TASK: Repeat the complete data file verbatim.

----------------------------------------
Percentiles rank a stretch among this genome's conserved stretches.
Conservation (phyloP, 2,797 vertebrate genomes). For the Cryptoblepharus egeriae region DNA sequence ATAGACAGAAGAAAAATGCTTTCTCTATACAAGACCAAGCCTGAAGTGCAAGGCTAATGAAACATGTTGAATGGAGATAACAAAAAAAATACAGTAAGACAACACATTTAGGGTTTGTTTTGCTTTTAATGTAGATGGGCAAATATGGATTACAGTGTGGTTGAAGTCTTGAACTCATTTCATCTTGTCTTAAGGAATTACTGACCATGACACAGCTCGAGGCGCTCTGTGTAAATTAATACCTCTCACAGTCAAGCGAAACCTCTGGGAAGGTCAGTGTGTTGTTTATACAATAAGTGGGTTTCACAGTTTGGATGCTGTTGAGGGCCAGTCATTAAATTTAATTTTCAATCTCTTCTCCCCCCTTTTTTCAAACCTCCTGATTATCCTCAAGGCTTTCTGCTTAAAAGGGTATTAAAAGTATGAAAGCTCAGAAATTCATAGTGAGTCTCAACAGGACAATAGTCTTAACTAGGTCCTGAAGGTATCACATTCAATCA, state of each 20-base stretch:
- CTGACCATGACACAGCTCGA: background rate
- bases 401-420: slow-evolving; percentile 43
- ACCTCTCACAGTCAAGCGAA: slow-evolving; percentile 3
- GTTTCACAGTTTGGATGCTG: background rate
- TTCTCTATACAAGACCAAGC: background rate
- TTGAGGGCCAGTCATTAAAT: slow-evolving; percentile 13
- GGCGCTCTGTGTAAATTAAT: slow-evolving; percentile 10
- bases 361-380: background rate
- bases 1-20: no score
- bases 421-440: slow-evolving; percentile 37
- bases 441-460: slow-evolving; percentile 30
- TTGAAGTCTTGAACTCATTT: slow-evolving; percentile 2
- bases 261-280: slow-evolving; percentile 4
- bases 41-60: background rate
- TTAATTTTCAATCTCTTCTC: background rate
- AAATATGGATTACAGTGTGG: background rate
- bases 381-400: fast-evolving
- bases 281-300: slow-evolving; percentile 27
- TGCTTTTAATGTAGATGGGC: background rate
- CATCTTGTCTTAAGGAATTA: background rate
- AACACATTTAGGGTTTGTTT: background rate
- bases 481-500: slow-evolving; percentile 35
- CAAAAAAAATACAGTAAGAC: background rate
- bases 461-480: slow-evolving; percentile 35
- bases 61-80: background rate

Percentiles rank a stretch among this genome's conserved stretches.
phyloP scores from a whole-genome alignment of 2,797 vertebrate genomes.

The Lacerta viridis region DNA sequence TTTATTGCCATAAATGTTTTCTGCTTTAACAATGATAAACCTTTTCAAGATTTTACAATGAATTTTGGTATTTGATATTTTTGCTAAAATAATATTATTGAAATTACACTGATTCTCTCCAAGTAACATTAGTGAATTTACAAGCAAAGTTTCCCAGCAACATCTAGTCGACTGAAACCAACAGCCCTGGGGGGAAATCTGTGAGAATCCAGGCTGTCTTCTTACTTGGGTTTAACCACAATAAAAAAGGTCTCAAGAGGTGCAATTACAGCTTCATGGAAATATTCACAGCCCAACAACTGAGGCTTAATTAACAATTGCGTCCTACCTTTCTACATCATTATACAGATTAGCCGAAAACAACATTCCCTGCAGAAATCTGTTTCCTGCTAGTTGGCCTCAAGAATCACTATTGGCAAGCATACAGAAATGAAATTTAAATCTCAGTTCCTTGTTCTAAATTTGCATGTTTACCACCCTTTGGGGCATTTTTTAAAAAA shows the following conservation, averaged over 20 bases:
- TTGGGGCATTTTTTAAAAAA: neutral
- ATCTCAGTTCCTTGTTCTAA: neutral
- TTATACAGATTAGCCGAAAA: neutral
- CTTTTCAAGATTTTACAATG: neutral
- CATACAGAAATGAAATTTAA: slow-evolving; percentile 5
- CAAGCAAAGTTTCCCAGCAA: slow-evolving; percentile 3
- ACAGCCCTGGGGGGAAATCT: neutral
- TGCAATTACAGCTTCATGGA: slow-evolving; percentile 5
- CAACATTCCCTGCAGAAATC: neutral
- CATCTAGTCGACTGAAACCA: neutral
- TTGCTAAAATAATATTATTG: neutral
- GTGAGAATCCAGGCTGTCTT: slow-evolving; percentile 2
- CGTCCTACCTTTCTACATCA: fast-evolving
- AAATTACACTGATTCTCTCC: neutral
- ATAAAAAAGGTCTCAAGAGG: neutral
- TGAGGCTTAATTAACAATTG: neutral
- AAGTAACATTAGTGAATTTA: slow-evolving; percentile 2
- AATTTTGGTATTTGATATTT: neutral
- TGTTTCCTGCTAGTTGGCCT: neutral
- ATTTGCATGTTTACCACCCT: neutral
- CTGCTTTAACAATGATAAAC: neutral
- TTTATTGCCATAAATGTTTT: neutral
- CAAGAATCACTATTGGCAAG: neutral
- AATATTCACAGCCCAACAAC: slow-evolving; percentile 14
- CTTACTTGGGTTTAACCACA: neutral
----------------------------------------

Percentiles rank a stretch among this genome's conserved stretches.
Conservation (phyloP, 2,797 vertebrate genomes). For the Cryptoblepharus egeriae region DNA sequence ATAGACAGAAGAAAAATGCTTTCTCTATACAAGACCAAGCCTGAAGTGCAAGGCTAATGAAACATGTTGAATGGAGATAACAAAAAAAATACAGTAAGACAACACATTTAGGGTTTGTTTTGCTTTTAATGTAGATGGGCAAATATGGATTACAGTGTGGTTGAAGTCTTGAACTCATTTCATCTTGTCTTAAGGAATTACTGACCATGACACAGCTCGAGGCGCTCTGTGTAAATTAATACCTCTCACAGTCAAGCGAAACCTCTGGGAAGGTCAGTGTGTTGTTTATACAATAAGTGGGTTTCACAGTTTGGATGCTGTTGAGGGCCAGTCATTAAATTTAATTTTCAATCTCTTCTCCCCCCTTTTTTCAAACCTCCTGATTATCCTCAAGGCTTTCTGCTTAAAAGGGTATTAAAAGTATGAAAGCTCAGAAATTCATAGTGAGTCTCAACAGGACAATAGTCTTAACTAGGTCCTGAAGGTATCACATTCAATCA, state of each 20-base stretch:
- CTGACCATGACACAGCTCGA: background rate
- bases 401-420: slow-evolving; percentile 43
- ACCTCTCACAGTCAAGCGAA: slow-evolving; percentile 3
- GTTTCACAGTTTGGATGCTG: background rate
- TTCTCTATACAAGACCAAGC: background rate
- TTGAGGGCCAGTCATTAAAT: slow-evolving; percentile 13
- GGCGCTCTGTGTAAATTAAT: slow-evolving; percentile 10
- bases 361-380: background rate
- bases 1-20: no score
- bases 421-440: slow-evolving; percentile 37
- bases 441-460: slow-evolving; percentile 30
- TTGAAGTCTTGAACTCATTT: slow-evolving; percentile 2
- bases 261-280: slow-evolving; percentile 4
- bases 41-60: background rate
- TTAATTTTCAATCTCTTCTC: background rate
- AAATATGGATTACAGTGTGG: background rate
- bases 381-400: fast-evolving
- bases 281-300: slow-evolving; percentile 27
- TGCTTTTAATGTAGATGGGC: background rate
- CATCTTGTCTTAAGGAATTA: background rate
- AACACATTTAGGGTTTGTTT: background rate
- bases 481-500: slow-evolving; percentile 35
- CAAAAAAAATACAGTAAGAC: background rate
- bases 461-480: slow-evolving; percentile 35
- bases 61-80: background rate

Percentiles rank a stretch among this genome's conserved stretches.
phyloP scores from a whole-genome alignment of 2,797 vertebrate genomes.

The Lacerta viridis region DNA sequence TTTATTGCCATAAATGTTTTCTGCTTTAACAATGATAAACCTTTTCAAGATTTTACAATGAATTTTGGTATTTGATATTTTTGCTAAAATAATATTATTGAAATTACACTGATTCTCTCCAAGTAACATTAGTGAATTTACAAGCAAAGTTTCCCAGCAACATCTAGTCGACTGAAACCAACAGCCCTGGGGGGAAATCTGTGAGAATCCAGGCTGTCTTCTTACTTGGGTTTAACCACAATAAAAAAGGTCTCAAGAGGTGCAATTACAGCTTCATGGAAATATTCACAGCCCAACAACTGAGGCTTAATTAACAATTGCGTCCTACCTTTCTACATCATTATACAGATTAGCCGAAAACAACATTCCCTGCAGAAATCTGTTTCCTGCTAGTTGGCCTCAAGAATCACTATTGGCAAGCATACAGAAATGAAATTTAAATCTCAGTTCCTTGTTCTAAATTTGCATGTTTACCACCCTTTGGGGCATTTTTTAAAAAA shows the following conservation, averaged over 20 bases:
- TTGGGGCATTTTTTAAAAAA: neutral
- ATCTCAGTTCCTTGTTCTAA: neutral
- TTATACAGATTAGCCGAAAA: neutral
- CTTTTCAAGATTTTACAATG: neutral
- CATACAGAAATGAAATTTAA: slow-evolving; percentile 5
- CAAGCAAAGTTTCCCAGCAA: slow-evolving; percentile 3
- ACAGCCCTGGGGGGAAATCT: neutral
- TGCAATTACAGCTTCATGGA: slow-evolving; percentile 5
- CAACATTCCCTGCAGAAATC: neutral
- CATCTAGTCGACTGAAACCA: neutral
- TTGCTAAAATAATATTATTG: neutral
- GTGAGAATCCAGGCTGTCTT: slow-evolving; percentile 2
- CGTCCTACCTTTCTACATCA: fast-evolving
- AAATTACACTGATTCTCTCC: neutral
- ATAAAAAAGGTCTCAAGAGG: neutral
- TGAGGCTTAATTAACAATTG: neutral
- AAGTAACATTAGTGAATTTA: slow-evolving; percentile 2
- AATTTTGGTATTTGATATTT: neutral
- TGTTTCCTGCTAGTTGGCCT: neutral
- ATTTGCATGTTTACCACCCT: neutral
- CTGCTTTAACAATGATAAAC: neutral
- TTTATTGCCATAAATGTTTT: neutral
- CAAGAATCACTATTGGCAAG: neutral
- AATATTCACAGCCCAACAAC: slow-evolving; percentile 14
- CTTACTTGGGTTTAACCACA: neutral